Smartphones are a miracle of human technological achievement. How incredibly handy and useful they are. All the information of the world at your fingertips. You can shop, communicate, read, play, learn, take photographs, entertain yourself and even use GPS to find a location when you get lost. But when too many of these functions and services converge into one device and then you add on the egotistic nature of social media, it’s all a little too much. It’s like giving a child a lifetime supply of candy and chocolates.

Contrary to what many of you may be thinking, I don’t spend my time criticising smartphone users in public or trying to persuade friends or family to ditch their smartphone and remember what it was like to be free. I really never do that. However I have had to occasionally defend myself from fairly hefty criticism from smartphone users who were almost offended by my decision.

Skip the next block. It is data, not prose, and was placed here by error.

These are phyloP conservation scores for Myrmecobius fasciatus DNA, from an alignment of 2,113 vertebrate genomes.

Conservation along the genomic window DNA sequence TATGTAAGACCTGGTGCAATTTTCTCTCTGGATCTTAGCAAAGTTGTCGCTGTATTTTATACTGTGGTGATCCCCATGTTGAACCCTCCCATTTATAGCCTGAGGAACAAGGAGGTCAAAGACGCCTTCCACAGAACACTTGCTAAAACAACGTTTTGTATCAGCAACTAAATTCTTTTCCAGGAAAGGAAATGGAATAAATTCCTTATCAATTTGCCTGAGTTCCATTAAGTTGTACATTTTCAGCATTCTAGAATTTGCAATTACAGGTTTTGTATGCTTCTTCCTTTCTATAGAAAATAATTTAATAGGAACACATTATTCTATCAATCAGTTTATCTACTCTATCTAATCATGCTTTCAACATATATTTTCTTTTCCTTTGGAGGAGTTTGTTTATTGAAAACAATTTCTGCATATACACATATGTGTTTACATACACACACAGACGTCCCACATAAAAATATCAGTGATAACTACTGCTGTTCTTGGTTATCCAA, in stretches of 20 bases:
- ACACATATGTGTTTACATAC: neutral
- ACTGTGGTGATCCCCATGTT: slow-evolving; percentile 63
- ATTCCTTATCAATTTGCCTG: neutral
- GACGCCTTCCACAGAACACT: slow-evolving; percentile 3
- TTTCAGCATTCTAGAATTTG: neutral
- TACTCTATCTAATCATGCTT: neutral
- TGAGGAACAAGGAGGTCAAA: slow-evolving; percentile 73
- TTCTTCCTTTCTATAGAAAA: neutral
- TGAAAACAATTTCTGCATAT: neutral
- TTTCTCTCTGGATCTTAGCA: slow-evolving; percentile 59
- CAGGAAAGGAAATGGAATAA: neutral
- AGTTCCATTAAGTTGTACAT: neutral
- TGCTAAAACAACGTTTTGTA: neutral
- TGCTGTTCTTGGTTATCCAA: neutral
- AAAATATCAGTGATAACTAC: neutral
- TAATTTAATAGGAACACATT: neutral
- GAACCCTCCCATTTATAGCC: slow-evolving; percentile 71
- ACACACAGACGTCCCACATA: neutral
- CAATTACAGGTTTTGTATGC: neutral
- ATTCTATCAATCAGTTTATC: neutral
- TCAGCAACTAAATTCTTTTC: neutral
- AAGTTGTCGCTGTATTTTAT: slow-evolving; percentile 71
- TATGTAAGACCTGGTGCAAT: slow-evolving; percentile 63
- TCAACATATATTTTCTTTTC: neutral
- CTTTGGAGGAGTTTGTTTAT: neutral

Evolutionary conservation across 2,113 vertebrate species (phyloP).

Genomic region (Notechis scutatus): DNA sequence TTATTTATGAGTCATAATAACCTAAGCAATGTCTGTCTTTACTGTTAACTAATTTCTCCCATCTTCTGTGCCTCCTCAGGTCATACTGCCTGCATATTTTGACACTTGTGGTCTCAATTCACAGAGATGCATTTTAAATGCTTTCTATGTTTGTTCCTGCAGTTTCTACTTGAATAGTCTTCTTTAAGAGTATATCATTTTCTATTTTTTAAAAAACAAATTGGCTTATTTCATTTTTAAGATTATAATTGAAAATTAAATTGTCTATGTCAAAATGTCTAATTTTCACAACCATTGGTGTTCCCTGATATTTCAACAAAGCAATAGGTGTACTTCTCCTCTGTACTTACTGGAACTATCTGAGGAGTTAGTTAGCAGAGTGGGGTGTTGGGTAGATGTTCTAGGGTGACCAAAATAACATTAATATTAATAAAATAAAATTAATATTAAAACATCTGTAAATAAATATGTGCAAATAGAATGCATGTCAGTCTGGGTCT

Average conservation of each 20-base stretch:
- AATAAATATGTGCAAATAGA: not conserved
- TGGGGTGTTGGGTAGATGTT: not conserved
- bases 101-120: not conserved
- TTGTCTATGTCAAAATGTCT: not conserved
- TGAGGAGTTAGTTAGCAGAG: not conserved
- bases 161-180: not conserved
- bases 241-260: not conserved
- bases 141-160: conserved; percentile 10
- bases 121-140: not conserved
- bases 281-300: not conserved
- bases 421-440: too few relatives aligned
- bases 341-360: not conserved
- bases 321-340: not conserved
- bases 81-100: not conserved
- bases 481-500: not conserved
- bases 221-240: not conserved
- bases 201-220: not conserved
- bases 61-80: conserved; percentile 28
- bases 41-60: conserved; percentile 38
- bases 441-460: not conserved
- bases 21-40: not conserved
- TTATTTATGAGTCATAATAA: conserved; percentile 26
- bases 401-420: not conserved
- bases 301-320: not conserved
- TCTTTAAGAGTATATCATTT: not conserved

To be fair, most people are pretty cool with it and it doesn’t bother them. But when I attend tech events for example, when I’m asked what phone I use and they see my Nokia 113, laughter and bemused looks are never far away. That’s fine, I expect a degree of that. I made my choice to go against the grain and I have to live with other people’s reactions. I don’t even fully blame them. I blame consumer culture, which is very cynical. There was a time before smartphones when everyone was happy enough with their basic mobile phone, a few years ago people were fine with owning one. But when something superior comes along, suddenly anyone who is still on the old technology is a dinosaur or a pariah in the tech world. It’s a shallow, vapid and short-sighted way of thinking.